"Is he dead or alive?" "It doesn't matter - run it anyway"

Early Thursday, Oct. 20, news broke that former Libyan leader, Moammar Gadhafi had been captured - and it broke first through social media. The most shocking element of the coverage wasn't Gadhafi's death though - it was the widespread release of unconfirmed reports.


  1. Early Thursday, news broke that former Libyan leader, Moammar Gadhafi had been captured; and it rapidly flooded Twitter timelines across the world.

    Worldwide trending topics as of 8:00 a.m. Thursday morning included #Gadhafi, Libyan TV, Sirte (the Libyan city where Gadhafi was reportedly captured), and Abel Majid (the National Transitional Council official who reported Gadhafi was injured to Reuters). 

  2. The breaking news drew attention from across the globe, in the form of tweets in a variety of languages.
  3. The strangest part of it all? Gadhafi's status was not confirmed before the story broke.
  4. @Poynter reminded reporters of traditional journalism values; such as making sure viewers, listeners, and readers understood what was true and what was still unconfirmed.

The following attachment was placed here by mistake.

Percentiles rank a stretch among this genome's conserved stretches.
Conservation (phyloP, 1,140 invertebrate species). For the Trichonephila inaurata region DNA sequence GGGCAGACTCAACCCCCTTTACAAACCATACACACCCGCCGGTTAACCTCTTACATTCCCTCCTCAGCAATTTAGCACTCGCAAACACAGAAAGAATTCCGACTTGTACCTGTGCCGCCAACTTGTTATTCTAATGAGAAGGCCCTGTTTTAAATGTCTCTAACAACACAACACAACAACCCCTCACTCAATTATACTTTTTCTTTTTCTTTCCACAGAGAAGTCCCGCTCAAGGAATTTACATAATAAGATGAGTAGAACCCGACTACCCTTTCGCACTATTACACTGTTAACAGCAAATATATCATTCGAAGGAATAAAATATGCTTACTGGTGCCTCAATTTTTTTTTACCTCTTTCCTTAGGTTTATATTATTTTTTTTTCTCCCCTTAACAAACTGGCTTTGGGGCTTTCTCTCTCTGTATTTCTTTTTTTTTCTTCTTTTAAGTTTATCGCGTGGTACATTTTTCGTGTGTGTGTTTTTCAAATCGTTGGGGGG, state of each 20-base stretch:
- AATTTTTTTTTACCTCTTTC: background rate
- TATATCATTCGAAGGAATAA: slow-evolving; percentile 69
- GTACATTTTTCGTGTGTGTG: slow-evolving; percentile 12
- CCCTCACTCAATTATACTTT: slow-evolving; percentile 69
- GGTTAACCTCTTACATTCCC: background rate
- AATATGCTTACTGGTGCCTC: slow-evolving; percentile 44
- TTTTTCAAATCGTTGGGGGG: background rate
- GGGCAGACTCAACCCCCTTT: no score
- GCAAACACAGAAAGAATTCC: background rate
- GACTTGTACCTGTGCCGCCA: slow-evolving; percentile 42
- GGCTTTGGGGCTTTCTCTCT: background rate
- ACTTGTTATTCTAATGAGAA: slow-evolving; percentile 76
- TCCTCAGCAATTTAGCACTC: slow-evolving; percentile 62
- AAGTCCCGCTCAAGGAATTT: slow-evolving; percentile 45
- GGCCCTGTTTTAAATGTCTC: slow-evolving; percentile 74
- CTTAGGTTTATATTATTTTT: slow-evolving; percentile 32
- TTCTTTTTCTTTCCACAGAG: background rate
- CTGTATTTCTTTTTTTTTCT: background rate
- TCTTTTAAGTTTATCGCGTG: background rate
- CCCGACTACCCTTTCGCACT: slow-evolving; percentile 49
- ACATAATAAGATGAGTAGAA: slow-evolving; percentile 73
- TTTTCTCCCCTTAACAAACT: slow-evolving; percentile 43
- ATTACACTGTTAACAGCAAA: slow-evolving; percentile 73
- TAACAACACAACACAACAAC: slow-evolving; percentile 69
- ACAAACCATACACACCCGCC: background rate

5. Released reports each said something different - some outlets said the dictator was captured, some said shot, and others said dead. The seemingly contradicting stories left media watchers confused on what to believe.

  6. @Reuters confirmed Gadhafi's death early on from only one source. By midmorning, several news organizations had the story leading their broadcasts - but it was still unconfirmed.

  7. One major news organization failed to weigh in on the Gadhafi deaths - The New York Times minimally updated their twitter feed over the course of the morning, as shown in this article from the Columbian Journalism Review.